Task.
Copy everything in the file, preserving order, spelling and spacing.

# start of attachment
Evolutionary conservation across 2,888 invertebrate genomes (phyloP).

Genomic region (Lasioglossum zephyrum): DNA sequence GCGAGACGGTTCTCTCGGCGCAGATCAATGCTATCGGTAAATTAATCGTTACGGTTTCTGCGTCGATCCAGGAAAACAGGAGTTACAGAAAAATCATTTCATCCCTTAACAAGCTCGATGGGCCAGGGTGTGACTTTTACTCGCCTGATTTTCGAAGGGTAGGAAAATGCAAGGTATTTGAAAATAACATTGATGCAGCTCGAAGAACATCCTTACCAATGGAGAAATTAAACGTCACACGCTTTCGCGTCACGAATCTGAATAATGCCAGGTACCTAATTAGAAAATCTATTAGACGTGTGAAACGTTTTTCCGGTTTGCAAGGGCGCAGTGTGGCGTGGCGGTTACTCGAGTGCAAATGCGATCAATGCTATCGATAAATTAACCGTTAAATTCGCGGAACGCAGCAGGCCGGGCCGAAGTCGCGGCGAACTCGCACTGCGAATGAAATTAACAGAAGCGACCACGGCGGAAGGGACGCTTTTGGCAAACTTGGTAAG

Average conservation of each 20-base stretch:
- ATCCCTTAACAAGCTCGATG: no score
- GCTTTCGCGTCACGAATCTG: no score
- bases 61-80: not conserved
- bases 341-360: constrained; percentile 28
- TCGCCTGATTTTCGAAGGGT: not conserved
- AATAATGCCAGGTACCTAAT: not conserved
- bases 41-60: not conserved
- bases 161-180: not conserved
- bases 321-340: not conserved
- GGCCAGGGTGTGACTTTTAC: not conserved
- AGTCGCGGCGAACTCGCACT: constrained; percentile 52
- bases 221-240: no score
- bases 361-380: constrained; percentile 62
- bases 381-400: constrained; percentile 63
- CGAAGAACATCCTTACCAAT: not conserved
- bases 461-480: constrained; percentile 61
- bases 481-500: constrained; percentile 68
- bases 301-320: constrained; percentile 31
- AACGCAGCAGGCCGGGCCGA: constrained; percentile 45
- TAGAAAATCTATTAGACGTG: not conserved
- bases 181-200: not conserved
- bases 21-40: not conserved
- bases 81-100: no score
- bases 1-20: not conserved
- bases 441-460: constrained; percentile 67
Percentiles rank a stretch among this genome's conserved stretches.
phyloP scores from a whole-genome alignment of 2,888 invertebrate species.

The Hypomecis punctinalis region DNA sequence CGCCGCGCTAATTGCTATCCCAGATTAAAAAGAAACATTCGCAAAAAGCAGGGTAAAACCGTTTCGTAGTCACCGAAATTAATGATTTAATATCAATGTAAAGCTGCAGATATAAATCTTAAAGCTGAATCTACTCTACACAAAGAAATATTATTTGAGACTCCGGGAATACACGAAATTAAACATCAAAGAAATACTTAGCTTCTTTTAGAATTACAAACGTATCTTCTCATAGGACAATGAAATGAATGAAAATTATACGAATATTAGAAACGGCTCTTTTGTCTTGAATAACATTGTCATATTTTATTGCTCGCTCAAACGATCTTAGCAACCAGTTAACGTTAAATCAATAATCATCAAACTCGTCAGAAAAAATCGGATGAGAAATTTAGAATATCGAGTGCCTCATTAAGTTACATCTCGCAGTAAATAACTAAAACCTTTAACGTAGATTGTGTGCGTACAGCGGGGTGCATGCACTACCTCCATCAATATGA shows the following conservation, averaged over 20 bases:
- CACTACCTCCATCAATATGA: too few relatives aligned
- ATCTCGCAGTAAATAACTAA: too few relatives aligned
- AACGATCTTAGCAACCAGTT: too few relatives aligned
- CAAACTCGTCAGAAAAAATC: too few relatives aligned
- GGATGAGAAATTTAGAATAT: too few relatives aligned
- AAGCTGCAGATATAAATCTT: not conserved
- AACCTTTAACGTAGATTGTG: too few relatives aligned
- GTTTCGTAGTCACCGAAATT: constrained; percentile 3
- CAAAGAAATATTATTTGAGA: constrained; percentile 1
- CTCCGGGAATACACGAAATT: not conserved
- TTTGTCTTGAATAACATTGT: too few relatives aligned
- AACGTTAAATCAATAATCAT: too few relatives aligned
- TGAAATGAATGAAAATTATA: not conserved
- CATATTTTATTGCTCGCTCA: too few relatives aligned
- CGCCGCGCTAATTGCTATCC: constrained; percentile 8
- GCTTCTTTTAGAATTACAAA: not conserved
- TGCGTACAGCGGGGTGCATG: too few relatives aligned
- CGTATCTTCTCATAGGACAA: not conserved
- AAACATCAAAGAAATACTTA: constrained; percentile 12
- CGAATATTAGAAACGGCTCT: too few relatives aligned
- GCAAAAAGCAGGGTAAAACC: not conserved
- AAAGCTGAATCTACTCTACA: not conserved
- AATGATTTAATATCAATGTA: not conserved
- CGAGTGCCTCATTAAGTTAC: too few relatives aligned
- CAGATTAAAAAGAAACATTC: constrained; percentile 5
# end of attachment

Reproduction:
Evolutionary conservation across 2,888 invertebrate genomes (phyloP).

Genomic region (Lasioglossum zephyrum): DNA sequence GCGAGACGGTTCTCTCGGCGCAGATCAATGCTATCGGTAAATTAATCGTTACGGTTTCTGCGTCGATCCAGGAAAACAGGAGTTACAGAAAAATCATTTCATCCCTTAACAAGCTCGATGGGCCAGGGTGTGACTTTTACTCGCCTGATTTTCGAAGGGTAGGAAAATGCAAGGTATTTGAAAATAACATTGATGCAGCTCGAAGAACATCCTTACCAATGGAGAAATTAAACGTCACACGCTTTCGCGTCACGAATCTGAATAATGCCAGGTACCTAATTAGAAAATCTATTAGACGTGTGAAACGTTTTTCCGGTTTGCAAGGGCGCAGTGTGGCGTGGCGGTTACTCGAGTGCAAATGCGATCAATGCTATCGATAAATTAACCGTTAAATTCGCGGAACGCAGCAGGCCGGGCCGAAGTCGCGGCGAACTCGCACTGCGAATGAAATTAACAGAAGCGACCACGGCGGAAGGGACGCTTTTGGCAAACTTGGTAAG

Average conservation of each 20-base stretch:
- ATCCCTTAACAAGCTCGATG: no score
- GCTTTCGCGTCACGAATCTG: no score
- bases 61-80: not conserved
- bases 341-360: constrained; percentile 28
- TCGCCTGATTTTCGAAGGGT: not conserved
- AATAATGCCAGGTACCTAAT: not conserved
- bases 41-60: not conserved
- bases 161-180: not conserved
- bases 321-340: not conserved
- GGCCAGGGTGTGACTTTTAC: not conserved
- AGTCGCGGCGAACTCGCACT: constrained; percentile 52
- bases 221-240: no score
- bases 361-380: constrained; percentile 62
- bases 381-400: constrained; percentile 63
- CGAAGAACATCCTTACCAAT: not conserved
- bases 461-480: constrained; percentile 61
- bases 481-500: constrained; percentile 68
- bases 301-320: constrained; percentile 31
- AACGCAGCAGGCCGGGCCGA: constrained; percentile 45
- TAGAAAATCTATTAGACGTG: not conserved
- bases 181-200: not conserved
- bases 21-40: not conserved
- bases 81-100: no score
- bases 1-20: not conserved
- bases 441-460: constrained; percentile 67
Percentiles rank a stretch among this genome's conserved stretches.
phyloP scores from a whole-genome alignment of 2,888 invertebrate species.

The Hypomecis punctinalis region DNA sequence CGCCGCGCTAATTGCTATCCCAGATTAAAAAGAAACATTCGCAAAAAGCAGGGTAAAACCGTTTCGTAGTCACCGAAATTAATGATTTAATATCAATGTAAAGCTGCAGATATAAATCTTAAAGCTGAATCTACTCTACACAAAGAAATATTATTTGAGACTCCGGGAATACACGAAATTAAACATCAAAGAAATACTTAGCTTCTTTTAGAATTACAAACGTATCTTCTCATAGGACAATGAAATGAATGAAAATTATACGAATATTAGAAACGGCTCTTTTGTCTTGAATAACATTGTCATATTTTATTGCTCGCTCAAACGATCTTAGCAACCAGTTAACGTTAAATCAATAATCATCAAACTCGTCAGAAAAAATCGGATGAGAAATTTAGAATATCGAGTGCCTCATTAAGTTACATCTCGCAGTAAATAACTAAAACCTTTAACGTAGATTGTGTGCGTACAGCGGGGTGCATGCACTACCTCCATCAATATGA shows the following conservation, averaged over 20 bases:
- CACTACCTCCATCAATATGA: too few relatives aligned
- ATCTCGCAGTAAATAACTAA: too few relatives aligned
- AACGATCTTAGCAACCAGTT: too few relatives aligned
- CAAACTCGTCAGAAAAAATC: too few relatives aligned
- GGATGAGAAATTTAGAATAT: too few relatives aligned
- AAGCTGCAGATATAAATCTT: not conserved
- AACCTTTAACGTAGATTGTG: too few relatives aligned
- GTTTCGTAGTCACCGAAATT: constrained; percentile 3
- CAAAGAAATATTATTTGAGA: constrained; percentile 1
- CTCCGGGAATACACGAAATT: not conserved
- TTTGTCTTGAATAACATTGT: too few relatives aligned
- AACGTTAAATCAATAATCAT: too few relatives aligned
- TGAAATGAATGAAAATTATA: not conserved
- CATATTTTATTGCTCGCTCA: too few relatives aligned
- CGCCGCGCTAATTGCTATCC: constrained; percentile 8
- GCTTCTTTTAGAATTACAAA: not conserved
- TGCGTACAGCGGGGTGCATG: too few relatives aligned
- CGTATCTTCTCATAGGACAA: not conserved
- AAACATCAAAGAAATACTTA: constrained; percentile 12
- CGAATATTAGAAACGGCTCT: too few relatives aligned
- GCAAAAAGCAGGGTAAAACC: not conserved
- AAAGCTGAATCTACTCTACA: not conserved
- AATGATTTAATATCAATGTA: not conserved
- CGAGTGCCTCATTAAGTTAC: too few relatives aligned
- CAGATTAAAAAGAAACATTC: constrained; percentile 5